When searching for a new minister, it is vitally important to discern what each candidate’s strengths are and how they align with your position description. Strengths are God-given talents. They are central to a person’s identity. They are manifestations of passion and purpose.
Skills are a bit different. We pick up skills through education and experience. They are add-ons. They’re important too, but some skills are better indicators of fit than others. If the skill is built on top of one of my strengths, then it enhances my ability to live fully into my call. If the skill is something I’ve learned out of necessity – not because it aligns with my purpose – then it can actually be a distraction, even if it’s a really useful ability. For example, I have taken several pastoral care classes and spent many hours making hospital and home visits. I’m pretty decent at it. Pastoral care, however, is not my natural gift. It takes substantial time for me to rev up for and recover from this work. If your church needed someone who would spend 10+ hours per week checking on folks, then I would not be your ideal candidate. My energy is increased, though, by coaching people toward action, writing sermons, and attending to details, and I’ve developed a range of skills that build on these strengths. I would thrive in a context that wanted me to preach once a month, plan ministries, proofread newsletters, and coach ministry leaders.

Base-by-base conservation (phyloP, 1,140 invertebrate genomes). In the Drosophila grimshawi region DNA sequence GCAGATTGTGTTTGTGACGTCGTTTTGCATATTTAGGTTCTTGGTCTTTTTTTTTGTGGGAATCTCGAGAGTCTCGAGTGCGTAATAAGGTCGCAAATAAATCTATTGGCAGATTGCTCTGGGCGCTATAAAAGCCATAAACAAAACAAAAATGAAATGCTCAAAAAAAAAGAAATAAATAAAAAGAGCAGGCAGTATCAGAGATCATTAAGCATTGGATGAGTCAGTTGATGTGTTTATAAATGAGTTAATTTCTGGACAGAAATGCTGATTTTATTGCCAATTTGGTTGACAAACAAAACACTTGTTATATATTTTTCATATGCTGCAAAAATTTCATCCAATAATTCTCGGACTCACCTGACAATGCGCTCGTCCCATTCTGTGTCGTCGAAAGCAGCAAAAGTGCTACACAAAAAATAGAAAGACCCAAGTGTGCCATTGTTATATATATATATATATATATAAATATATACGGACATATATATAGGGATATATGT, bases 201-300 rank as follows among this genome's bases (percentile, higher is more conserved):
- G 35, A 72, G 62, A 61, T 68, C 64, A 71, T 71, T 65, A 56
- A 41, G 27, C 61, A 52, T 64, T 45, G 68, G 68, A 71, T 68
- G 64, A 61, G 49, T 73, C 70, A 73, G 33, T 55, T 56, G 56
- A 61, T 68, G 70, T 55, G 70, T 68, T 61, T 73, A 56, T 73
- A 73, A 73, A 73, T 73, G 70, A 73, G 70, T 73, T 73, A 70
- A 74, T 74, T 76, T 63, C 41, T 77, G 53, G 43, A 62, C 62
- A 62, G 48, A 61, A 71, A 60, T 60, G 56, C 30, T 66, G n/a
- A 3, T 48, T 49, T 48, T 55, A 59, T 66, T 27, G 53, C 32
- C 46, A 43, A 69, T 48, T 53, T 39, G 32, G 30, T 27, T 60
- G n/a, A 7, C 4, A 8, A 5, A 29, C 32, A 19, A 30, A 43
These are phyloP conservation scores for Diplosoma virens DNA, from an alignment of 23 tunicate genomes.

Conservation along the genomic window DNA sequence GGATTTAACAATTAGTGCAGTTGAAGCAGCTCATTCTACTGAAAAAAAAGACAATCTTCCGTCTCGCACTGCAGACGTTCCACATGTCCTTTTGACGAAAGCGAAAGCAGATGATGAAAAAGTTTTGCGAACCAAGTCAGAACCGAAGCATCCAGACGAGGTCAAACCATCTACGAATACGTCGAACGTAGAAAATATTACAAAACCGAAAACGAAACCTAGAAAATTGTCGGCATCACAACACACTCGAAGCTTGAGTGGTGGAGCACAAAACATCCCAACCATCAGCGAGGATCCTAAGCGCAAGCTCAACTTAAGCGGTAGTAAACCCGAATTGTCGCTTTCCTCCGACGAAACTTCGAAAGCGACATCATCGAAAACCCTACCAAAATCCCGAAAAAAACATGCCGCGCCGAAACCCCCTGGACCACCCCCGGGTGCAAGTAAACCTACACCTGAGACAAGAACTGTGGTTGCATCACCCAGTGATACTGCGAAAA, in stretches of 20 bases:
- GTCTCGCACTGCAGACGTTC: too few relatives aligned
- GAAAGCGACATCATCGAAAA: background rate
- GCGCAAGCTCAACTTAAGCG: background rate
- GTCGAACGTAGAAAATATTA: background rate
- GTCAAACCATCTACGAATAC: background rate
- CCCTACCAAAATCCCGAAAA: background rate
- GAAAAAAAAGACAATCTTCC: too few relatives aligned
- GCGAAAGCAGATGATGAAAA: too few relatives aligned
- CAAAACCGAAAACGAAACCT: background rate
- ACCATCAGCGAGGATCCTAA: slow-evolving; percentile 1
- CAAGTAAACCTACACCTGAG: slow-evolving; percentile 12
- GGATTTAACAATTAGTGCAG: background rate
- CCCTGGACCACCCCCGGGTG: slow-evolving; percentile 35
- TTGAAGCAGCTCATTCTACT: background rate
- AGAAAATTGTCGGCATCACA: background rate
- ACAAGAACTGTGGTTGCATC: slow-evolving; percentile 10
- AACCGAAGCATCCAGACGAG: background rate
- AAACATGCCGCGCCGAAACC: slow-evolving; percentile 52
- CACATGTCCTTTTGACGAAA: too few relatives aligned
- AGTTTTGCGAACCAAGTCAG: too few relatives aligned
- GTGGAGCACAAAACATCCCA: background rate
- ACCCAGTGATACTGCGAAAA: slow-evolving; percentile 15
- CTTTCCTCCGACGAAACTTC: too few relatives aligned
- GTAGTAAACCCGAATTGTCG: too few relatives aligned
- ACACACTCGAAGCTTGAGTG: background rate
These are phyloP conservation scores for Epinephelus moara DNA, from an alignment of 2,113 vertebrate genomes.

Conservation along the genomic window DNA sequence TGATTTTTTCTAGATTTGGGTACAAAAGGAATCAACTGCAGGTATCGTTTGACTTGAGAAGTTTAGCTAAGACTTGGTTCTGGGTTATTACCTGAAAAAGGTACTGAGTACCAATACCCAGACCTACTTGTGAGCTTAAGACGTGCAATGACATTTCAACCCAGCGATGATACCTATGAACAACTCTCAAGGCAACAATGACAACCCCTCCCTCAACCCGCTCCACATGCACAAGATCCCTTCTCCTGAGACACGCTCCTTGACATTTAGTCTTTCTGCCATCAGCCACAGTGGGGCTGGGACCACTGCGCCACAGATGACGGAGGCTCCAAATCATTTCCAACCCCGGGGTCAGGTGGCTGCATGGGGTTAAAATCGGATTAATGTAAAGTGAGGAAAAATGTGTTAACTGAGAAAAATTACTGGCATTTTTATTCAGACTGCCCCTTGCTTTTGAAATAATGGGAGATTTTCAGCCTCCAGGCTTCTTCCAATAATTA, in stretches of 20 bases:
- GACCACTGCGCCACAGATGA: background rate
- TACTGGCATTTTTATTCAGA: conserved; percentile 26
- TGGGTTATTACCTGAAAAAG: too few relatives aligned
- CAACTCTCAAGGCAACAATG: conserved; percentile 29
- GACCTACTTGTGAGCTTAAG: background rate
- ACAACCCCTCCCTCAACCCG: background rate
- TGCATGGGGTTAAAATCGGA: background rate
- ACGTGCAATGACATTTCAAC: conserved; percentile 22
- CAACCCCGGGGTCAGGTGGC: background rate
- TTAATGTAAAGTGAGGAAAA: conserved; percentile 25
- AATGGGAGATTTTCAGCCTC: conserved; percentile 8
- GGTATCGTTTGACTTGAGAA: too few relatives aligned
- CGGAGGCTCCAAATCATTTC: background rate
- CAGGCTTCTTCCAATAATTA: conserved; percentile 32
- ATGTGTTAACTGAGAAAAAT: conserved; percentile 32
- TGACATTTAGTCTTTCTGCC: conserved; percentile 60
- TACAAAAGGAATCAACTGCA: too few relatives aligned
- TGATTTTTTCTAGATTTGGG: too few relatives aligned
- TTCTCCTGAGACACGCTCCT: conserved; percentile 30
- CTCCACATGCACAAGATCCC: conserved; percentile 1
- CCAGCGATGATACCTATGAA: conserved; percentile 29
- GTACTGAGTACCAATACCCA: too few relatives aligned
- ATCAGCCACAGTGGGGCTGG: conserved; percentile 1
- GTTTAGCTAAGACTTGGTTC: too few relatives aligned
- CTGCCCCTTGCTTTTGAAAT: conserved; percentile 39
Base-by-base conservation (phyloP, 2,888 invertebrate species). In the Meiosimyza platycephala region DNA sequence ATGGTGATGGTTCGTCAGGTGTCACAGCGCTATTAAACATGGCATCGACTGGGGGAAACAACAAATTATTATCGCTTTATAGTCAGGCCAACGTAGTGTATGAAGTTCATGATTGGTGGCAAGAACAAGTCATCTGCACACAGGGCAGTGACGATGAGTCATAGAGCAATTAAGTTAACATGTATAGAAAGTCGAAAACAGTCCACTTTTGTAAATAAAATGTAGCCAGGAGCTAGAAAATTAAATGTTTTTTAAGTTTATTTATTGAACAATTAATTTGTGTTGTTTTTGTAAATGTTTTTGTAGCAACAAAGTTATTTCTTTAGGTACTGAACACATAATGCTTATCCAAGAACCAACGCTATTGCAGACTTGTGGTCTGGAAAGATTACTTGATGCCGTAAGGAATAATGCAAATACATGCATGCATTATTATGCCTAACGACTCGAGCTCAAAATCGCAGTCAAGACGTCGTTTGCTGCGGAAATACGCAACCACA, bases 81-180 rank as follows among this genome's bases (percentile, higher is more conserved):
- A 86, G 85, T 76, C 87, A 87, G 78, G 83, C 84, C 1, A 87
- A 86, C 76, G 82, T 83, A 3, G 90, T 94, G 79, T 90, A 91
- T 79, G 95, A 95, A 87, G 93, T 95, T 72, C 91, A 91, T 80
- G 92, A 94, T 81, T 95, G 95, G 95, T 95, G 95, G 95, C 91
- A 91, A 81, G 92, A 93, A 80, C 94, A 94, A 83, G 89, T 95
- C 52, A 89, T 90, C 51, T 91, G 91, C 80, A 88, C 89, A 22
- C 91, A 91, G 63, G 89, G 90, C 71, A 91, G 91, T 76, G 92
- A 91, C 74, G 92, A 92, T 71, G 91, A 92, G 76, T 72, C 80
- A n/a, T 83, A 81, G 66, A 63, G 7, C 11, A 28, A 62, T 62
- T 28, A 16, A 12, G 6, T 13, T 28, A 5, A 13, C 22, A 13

Most candidate resumes and profiles will include strengths, skills that relate to these strengths, and skills that don’t. It is important for your search team to develop questions that distinguish among these three categories. When are you most engaged in ministry? What pieces of ministry drain you? How would you state your purpose in ministry in one sentence?
A great-fit candidate will be one whose strengths, associated skills, and sources of energy match your congregation’s priorities. That minister will be able to give maximum effort and be set up to thrive.